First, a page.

This Proba image features France’s oldest city, Marseille. Greek sailors from Asia Minor founded Marseille in 600 BC. When the Romans annexed it in 49 BC, trading posts were set up all along the Mediterranean Sea. The city later developed into a successful commercial port between the 15th and 19th centuries.
Marseille has a rich history as its location on the Mediterranean made it vulnerable to invasions and diseases arriving by sea. From the 5th to 8th centuries, the city faced barbarian raids and epidemics. While in 1720, the Great Plague hit Marseille and wiped out half its population.
The Vieux Port (Old Port), the U-shaped inlet seen a quarter of the way down on the left side of the mainland, is often referred to as the ‘heart’ of Marseille. Although no longer commercially active, the area is a popular location for restaurants and cafés with views of the sea as well as the yachts and ferries docked in the port. It is believed to be the site where the Greek sailors first landed. La Canebière, an avenue from the 17th century that stretches from the end of the Vieux Port through the city centre to the Square de Stalingrad, is also visible in the image.
In the 19th century, the cathedral of Notre-Dame (the tall whitish-coloured peak seen below the Vieux Port) was built on the highest point of the city. A nine-metre statue of the Virgin Mary tops the church. Bonne Mère (good mother), as it is called, is said to have watched over and protected anglers and sailors out at sea over the years.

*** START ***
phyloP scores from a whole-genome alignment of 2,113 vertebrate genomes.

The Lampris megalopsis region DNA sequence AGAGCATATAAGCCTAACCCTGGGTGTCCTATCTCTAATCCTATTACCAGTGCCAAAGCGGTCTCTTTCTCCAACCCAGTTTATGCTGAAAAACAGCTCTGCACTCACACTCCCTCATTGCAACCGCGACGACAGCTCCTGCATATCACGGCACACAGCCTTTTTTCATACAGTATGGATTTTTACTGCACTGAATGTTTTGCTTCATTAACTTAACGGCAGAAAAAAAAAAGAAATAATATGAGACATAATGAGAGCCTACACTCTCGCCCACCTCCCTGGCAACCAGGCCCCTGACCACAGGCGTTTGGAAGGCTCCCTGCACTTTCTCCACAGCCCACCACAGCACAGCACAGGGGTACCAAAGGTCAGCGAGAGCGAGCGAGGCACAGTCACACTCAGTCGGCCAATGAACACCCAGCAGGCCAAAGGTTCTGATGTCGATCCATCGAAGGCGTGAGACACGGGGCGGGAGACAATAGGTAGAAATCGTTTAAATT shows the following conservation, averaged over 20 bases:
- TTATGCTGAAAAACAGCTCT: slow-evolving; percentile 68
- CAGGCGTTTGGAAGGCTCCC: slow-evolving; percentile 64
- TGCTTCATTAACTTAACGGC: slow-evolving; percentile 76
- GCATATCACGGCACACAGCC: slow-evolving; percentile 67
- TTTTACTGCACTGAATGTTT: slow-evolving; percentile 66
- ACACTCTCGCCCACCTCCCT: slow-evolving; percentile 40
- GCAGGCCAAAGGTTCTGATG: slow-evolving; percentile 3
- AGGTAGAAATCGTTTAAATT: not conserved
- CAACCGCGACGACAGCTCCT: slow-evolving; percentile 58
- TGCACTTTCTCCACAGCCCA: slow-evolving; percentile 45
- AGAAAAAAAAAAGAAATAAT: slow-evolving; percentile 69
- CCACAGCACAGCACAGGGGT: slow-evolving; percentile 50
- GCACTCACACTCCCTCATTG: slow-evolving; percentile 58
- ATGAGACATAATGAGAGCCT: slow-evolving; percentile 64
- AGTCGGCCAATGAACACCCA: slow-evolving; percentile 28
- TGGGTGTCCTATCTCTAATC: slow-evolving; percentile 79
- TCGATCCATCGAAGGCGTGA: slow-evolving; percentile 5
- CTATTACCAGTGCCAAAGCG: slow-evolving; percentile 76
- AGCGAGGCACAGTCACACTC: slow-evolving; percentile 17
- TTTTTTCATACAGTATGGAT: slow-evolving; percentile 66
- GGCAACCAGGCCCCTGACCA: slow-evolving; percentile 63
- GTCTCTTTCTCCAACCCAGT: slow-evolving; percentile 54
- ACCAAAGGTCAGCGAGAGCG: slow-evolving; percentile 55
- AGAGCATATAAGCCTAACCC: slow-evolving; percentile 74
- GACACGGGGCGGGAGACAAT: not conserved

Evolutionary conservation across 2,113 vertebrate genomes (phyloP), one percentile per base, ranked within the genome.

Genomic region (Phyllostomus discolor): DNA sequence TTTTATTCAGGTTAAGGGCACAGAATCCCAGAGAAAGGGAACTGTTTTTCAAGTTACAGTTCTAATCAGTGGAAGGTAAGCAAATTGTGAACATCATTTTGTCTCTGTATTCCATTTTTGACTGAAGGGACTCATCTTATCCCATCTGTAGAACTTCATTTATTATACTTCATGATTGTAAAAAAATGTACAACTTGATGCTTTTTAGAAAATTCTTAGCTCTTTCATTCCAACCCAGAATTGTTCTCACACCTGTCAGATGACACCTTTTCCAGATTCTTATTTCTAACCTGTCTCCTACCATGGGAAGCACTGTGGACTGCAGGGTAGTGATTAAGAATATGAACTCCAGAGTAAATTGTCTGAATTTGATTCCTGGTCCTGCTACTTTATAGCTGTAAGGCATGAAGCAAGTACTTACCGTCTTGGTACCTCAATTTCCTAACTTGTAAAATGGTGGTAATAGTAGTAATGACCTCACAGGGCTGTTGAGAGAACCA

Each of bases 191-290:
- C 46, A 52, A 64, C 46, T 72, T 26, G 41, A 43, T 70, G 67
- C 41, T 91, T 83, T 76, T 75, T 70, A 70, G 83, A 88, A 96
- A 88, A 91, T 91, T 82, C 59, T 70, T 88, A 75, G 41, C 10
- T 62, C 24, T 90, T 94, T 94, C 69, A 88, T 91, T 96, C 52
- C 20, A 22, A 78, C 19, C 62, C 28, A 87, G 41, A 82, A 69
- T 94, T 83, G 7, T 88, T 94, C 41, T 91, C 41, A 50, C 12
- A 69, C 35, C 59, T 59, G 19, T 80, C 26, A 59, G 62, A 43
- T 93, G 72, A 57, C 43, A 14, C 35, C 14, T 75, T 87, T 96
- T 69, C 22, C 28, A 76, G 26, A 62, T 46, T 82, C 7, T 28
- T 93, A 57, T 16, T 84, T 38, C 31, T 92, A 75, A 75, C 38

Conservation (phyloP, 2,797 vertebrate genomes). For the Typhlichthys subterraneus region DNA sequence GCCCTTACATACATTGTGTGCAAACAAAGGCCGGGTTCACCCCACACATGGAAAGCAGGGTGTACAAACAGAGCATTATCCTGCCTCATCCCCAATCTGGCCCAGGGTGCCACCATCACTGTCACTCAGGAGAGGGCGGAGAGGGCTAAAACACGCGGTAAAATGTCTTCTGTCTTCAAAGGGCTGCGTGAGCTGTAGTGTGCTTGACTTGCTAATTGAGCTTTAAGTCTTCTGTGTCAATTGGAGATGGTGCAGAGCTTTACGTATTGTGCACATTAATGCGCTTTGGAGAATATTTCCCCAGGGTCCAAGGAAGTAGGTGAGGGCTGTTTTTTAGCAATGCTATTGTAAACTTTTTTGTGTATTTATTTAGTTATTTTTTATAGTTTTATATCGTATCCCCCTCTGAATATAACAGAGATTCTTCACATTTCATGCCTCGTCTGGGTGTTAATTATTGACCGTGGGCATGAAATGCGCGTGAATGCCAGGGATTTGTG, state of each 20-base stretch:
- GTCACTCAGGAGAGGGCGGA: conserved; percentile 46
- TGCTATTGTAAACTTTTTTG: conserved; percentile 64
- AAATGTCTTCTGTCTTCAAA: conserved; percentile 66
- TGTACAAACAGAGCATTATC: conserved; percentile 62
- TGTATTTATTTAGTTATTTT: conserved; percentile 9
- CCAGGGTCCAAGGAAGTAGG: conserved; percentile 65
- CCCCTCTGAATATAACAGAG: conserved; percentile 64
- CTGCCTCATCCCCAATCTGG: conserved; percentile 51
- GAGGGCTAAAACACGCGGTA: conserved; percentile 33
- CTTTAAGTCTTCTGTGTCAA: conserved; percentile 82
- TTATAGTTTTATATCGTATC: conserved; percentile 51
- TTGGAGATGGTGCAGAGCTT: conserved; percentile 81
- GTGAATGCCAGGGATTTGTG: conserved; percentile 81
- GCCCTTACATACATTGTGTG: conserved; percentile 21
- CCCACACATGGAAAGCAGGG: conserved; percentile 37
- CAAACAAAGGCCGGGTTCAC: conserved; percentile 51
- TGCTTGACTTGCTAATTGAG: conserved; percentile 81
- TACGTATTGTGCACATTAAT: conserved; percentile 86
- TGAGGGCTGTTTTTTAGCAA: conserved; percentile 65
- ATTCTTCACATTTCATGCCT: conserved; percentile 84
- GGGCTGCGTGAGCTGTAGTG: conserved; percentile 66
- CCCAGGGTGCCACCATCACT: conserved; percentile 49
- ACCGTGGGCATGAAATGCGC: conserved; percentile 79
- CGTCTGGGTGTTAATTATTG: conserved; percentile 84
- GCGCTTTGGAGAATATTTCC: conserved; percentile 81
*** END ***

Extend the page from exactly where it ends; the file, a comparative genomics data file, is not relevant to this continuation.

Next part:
Another popular attraction shown in the image is the Chateau d’If (the small island located beside the two larger islands, Le Frioul, on the left side of the image). Alexandre Dumas made the Chateau d’If internationally famous when he used it as the setting of the novel ‘The Count of Monte Cristo’ in 1844. Built from 1524 to 1531 as a defence against raids from sea, the Chateau later became a prison where political and religious detainees were held. At the end of the 19th century, the use of the Chateau as a prison stopped, and it was opened to the public.
ESA’s Proba satellite acquired this image on 20 January 2006 with its Compact High Resolution Imaging Spectrometer (CHRIS), designed to acquire hyperspectral images with a spatial resolution of 18 metres across an area of 14 kilometres.